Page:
Prisons are inherently violent places where incarcerated people (often with their own histories of victimization and trauma) are frequently exposed to violence with disastrous consequences. Because there is no national survey of how many people witness violence behind bars, we compiled data from various Bureau of Justice Statistics surveys and a 2010 nationally representative study to show the prevalence of violence. Given the vast number of violent interactions occurring behind bars, as well as the close quarters and scarce privacy in correctional facilities, it is likely that most or all incarcerated people witness some kind of violence.
Even before entering a prison or jail, incarcerated people are more likely than those on the outside to have experienced abuse and trauma. An extensive 2014 study found that 30% to 60% of men in state prisons had post-traumatic stress disorder (PTSD), compared to 3% to 6% of the general male population. According to the Bureau of Justice Statistics, 36.7% of women in state prisons experienced childhood abuse, compared to 12 to 17% of all adult women in the U.S. (although this research has not been updated since 1999). In fact, at least half of incarcerated women identify at least one traumatic event in their lives.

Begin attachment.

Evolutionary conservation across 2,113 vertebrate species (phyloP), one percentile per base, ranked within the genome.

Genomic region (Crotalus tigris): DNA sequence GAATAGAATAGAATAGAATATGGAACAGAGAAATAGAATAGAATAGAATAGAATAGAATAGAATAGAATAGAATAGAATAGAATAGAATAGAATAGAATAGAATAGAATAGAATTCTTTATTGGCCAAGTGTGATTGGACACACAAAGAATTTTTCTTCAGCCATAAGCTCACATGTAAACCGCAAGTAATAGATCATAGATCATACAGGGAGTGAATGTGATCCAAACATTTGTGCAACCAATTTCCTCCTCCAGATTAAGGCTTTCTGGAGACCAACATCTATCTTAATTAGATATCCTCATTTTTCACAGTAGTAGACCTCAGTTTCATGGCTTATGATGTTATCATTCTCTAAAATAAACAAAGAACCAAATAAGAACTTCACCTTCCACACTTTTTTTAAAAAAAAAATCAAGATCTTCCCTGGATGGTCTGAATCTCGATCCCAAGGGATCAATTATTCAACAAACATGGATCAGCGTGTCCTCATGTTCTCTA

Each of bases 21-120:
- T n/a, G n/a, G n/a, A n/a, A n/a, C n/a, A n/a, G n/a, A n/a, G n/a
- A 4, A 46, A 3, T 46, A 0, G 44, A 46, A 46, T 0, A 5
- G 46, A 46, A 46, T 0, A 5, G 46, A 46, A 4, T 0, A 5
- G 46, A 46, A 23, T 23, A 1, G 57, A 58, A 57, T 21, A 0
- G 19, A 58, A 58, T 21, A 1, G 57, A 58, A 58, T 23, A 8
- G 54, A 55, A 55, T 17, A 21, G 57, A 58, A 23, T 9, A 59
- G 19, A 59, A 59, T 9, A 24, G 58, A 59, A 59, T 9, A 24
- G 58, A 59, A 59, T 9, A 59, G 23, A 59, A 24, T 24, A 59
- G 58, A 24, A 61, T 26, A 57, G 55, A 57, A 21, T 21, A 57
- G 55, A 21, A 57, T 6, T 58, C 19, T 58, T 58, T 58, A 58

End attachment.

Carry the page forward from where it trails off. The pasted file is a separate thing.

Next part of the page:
The effects of this earlier trauma carries over into people’s incarceration. Most people entering prison have experienced a “legacy of victimization” that puts them at higher risk for substance use, PTSD, depression, and criminal behavior. Irritability and aggressive behavior are also common responses to trauma, either acutely or as symptoms of PTSD.
Rather than providing treatment or rehabilitation to disrupt the ongoing trauma that justice-involved people often face, existing research suggests our criminal justice system functions in a way that only perpetuates a cycle of violence. It is not surprising, then, that violence behind bars is common.
The relationship between past traumas and violence in prisons is further illuminated by a growing body of psychological research revealing that traumatic experiences (direct or indirect) increase the likelihood of mental illnesses. And we know that incarcerated people with a history of mental health problems are more likely to engage in physical or verbal assault against staff or other incarcerated people.